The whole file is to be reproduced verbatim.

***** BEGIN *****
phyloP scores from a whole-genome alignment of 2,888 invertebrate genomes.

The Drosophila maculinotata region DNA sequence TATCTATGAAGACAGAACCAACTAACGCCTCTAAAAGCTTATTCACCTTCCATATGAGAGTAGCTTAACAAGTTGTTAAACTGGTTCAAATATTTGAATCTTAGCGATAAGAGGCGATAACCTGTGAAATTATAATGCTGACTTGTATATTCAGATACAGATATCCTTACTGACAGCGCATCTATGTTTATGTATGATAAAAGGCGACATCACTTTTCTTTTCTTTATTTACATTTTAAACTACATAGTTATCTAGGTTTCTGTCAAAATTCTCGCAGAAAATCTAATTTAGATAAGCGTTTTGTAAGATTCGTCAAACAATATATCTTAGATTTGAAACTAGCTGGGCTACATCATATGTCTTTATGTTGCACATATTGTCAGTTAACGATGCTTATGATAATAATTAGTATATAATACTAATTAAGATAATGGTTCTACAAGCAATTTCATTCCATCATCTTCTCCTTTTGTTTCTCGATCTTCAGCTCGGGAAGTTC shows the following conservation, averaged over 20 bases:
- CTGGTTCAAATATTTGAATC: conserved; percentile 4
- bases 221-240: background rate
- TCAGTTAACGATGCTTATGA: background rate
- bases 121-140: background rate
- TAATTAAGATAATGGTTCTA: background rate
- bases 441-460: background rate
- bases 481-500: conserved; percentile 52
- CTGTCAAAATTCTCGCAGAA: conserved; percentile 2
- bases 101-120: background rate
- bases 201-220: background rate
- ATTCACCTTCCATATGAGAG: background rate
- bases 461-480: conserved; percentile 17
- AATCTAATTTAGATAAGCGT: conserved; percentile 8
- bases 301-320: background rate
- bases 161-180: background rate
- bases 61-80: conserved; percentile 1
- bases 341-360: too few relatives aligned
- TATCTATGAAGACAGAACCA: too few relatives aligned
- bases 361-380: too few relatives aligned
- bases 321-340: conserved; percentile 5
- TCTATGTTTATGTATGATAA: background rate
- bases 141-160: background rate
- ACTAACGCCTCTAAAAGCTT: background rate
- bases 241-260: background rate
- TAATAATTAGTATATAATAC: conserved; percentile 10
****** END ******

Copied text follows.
phyloP scores from a whole-genome alignment of 2,888 invertebrate genomes.

The Drosophila maculinotata region DNA sequence TATCTATGAAGACAGAACCAACTAACGCCTCTAAAAGCTTATTCACCTTCCATATGAGAGTAGCTTAACAAGTTGTTAAACTGGTTCAAATATTTGAATCTTAGCGATAAGAGGCGATAACCTGTGAAATTATAATGCTGACTTGTATATTCAGATACAGATATCCTTACTGACAGCGCATCTATGTTTATGTATGATAAAAGGCGACATCACTTTTCTTTTCTTTATTTACATTTTAAACTACATAGTTATCTAGGTTTCTGTCAAAATTCTCGCAGAAAATCTAATTTAGATAAGCGTTTTGTAAGATTCGTCAAACAATATATCTTAGATTTGAAACTAGCTGGGCTACATCATATGTCTTTATGTTGCACATATTGTCAGTTAACGATGCTTATGATAATAATTAGTATATAATACTAATTAAGATAATGGTTCTACAAGCAATTTCATTCCATCATCTTCTCCTTTTGTTTCTCGATCTTCAGCTCGGGAAGTTC shows the following conservation, averaged over 20 bases:
- CTGGTTCAAATATTTGAATC: conserved; percentile 4
- bases 221-240: background rate
- TCAGTTAACGATGCTTATGA: background rate
- bases 121-140: background rate
- TAATTAAGATAATGGTTCTA: background rate
- bases 441-460: background rate
- bases 481-500: conserved; percentile 52
- CTGTCAAAATTCTCGCAGAA: conserved; percentile 2
- bases 101-120: background rate
- bases 201-220: background rate
- ATTCACCTTCCATATGAGAG: background rate
- bases 461-480: conserved; percentile 17
- AATCTAATTTAGATAAGCGT: conserved; percentile 8
- bases 301-320: background rate
- bases 161-180: background rate
- bases 61-80: conserved; percentile 1
- bases 341-360: too few relatives aligned
- TATCTATGAAGACAGAACCA: too few relatives aligned
- bases 361-380: too few relatives aligned
- bases 321-340: conserved; percentile 5
- TCTATGTTTATGTATGATAA: background rate
- bases 141-160: background rate
- ACTAACGCCTCTAAAAGCTT: background rate
- bases 241-260: background rate
- TAATAATTAGTATATAATAC: conserved; percentile 10